In France, for example, the only one of these being banned is the burqa. Recently, Fr. Samir Khalil Samir, an internationally recognized expert on Islam who focuses on issues concerning Muslims in the West, wrote an article for AsiaNews entitled French ban on burqa a welcome law! In this article he makes a very detailed and accurate case for the French law. It is most important to state up-front, as Fr. Samir does, that "there is not the slightest reference in the Koran or Islamic tradition (Sunnah) regarding this issue. Therefore it is not an Islamic norm. None of the Koranic scholars dare say so, but there are many who claim that it is a religious norm." Beyond that, we have to be aware that even "in many Muslim countries the burqa has been banned because (as in Tunisia) 'it is not part of our tradition', in Turkey it is forbidden in the name of secularism. In Egypt, in November 2009, the late Rector of the Islamic Al-Azhar, Muhammad Sayyed Tantawi, the highest religious authority in Egypt, banned it, saying to students: 'The niqab is only a custom, it has no link with Islam, neither close or distant!' In February 2010, Egyptian Prime Minister Nazif, called it 'a denial of woman!'"
Most importantly, we have to understand what the law does and does not do. According to Fr. Samir, the French law "provides for six months of time [to] allow people [to] become used to the new rules, to allow reflection and evolution. The wording is very cautious: it does not talk about the full veil, rather it refers to the complete covering of the face. It explains exactly how and when it is forbidden, it also outlines exceptions (illness, medical bandages, carnival, etc ...). This law does not want to be anti-Muslim - even if the occasion was born of the full 'Islamic' veil - but a more general rule that applies to everyone, a standard of living together. The penalties are also interesting: a fine of 150 Euros or citizenship education, a kind of educational training for coexistence."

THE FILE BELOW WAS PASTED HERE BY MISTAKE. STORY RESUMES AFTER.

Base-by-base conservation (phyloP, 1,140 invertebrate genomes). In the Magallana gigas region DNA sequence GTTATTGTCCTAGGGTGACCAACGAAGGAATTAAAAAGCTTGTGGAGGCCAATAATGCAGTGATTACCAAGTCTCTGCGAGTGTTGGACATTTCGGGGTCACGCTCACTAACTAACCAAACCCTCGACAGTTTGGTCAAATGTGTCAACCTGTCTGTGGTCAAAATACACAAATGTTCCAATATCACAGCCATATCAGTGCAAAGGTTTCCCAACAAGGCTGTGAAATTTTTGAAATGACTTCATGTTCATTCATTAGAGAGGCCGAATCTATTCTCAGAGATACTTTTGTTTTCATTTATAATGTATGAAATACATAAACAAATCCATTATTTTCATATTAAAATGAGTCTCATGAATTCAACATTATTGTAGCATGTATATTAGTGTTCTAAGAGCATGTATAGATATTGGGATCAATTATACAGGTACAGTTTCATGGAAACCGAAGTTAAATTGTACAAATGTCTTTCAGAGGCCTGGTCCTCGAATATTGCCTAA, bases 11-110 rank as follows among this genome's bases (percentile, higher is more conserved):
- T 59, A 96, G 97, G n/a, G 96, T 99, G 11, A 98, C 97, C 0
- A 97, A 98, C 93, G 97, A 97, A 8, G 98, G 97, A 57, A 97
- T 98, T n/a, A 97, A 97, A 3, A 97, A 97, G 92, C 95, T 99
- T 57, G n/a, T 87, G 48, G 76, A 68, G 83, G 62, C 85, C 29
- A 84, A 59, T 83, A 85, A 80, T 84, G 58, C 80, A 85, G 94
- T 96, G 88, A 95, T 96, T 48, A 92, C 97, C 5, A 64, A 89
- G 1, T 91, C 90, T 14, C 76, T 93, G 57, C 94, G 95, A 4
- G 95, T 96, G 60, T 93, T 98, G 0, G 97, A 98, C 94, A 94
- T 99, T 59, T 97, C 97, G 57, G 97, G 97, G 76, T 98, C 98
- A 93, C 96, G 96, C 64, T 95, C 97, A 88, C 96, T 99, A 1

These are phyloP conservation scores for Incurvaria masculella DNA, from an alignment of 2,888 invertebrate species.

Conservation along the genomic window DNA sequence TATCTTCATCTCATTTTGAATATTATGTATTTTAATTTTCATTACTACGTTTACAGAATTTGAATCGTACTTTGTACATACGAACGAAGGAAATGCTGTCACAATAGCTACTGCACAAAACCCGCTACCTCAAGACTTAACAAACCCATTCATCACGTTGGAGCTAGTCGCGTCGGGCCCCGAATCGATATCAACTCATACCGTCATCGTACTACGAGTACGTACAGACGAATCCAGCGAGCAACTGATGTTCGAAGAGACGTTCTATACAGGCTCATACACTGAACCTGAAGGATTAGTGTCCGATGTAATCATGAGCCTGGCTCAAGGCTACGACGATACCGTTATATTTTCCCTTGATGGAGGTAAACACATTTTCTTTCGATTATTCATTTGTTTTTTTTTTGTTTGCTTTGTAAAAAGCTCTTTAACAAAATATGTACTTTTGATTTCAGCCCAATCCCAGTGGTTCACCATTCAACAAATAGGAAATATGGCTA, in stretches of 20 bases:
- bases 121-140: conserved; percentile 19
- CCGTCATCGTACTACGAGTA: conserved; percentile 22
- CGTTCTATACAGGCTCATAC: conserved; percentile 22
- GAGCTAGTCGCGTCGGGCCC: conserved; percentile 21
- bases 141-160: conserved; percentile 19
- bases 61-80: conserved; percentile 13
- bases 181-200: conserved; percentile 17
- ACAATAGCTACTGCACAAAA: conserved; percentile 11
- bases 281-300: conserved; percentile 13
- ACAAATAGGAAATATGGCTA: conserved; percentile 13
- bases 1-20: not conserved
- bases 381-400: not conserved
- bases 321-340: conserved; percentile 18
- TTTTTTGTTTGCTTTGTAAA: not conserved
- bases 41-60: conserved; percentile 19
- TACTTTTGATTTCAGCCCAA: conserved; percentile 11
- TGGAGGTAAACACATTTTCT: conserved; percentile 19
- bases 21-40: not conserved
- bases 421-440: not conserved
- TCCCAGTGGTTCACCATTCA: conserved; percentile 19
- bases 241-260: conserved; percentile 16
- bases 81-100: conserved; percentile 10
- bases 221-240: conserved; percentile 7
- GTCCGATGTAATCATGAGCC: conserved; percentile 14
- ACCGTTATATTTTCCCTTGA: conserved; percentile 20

The French law wisely includes a sharp distinction between women who choose to wear the burqa, who will be fined €150 or be required to attend a state-sponsored intergration class, which I suppose to be bit like attending traffic school to eliminate points from your driver's license when cited for a moving violation, and a man who forces a woman to wear it. Men who force the veil on women will be fined €30,000 and be sentenced to a year in prison, two years if the female is a minor. The law "also explains [and] outlines the following types of cases: men or women (not just husbands or fathers) who by threats, violence, coercion, abuse of power, abuse of authority force someone to cover her face."
Peter Hitchens addresses the rise of ideological Islam in a recent article he wrote about his visit to Turkey earlier this month: The disturbing picture of growing repression at the heart of 'Eurabia'. It is no secret, except to Pres. Obama and Prime Minister Cameron, that Turkey is going backwards, moving away from the West and towards such allies as Syria and Iran. As Hitchens observes, "Those who think of Turkey as a relaxed holiday destination, or as a Westernised Nato member more or less 'on our side' need to revise their view." I wholly concur with his assessment that "there is a strong chance that we will soon lose Turkey to the Islamic world," if, indeed, this has not already occurred.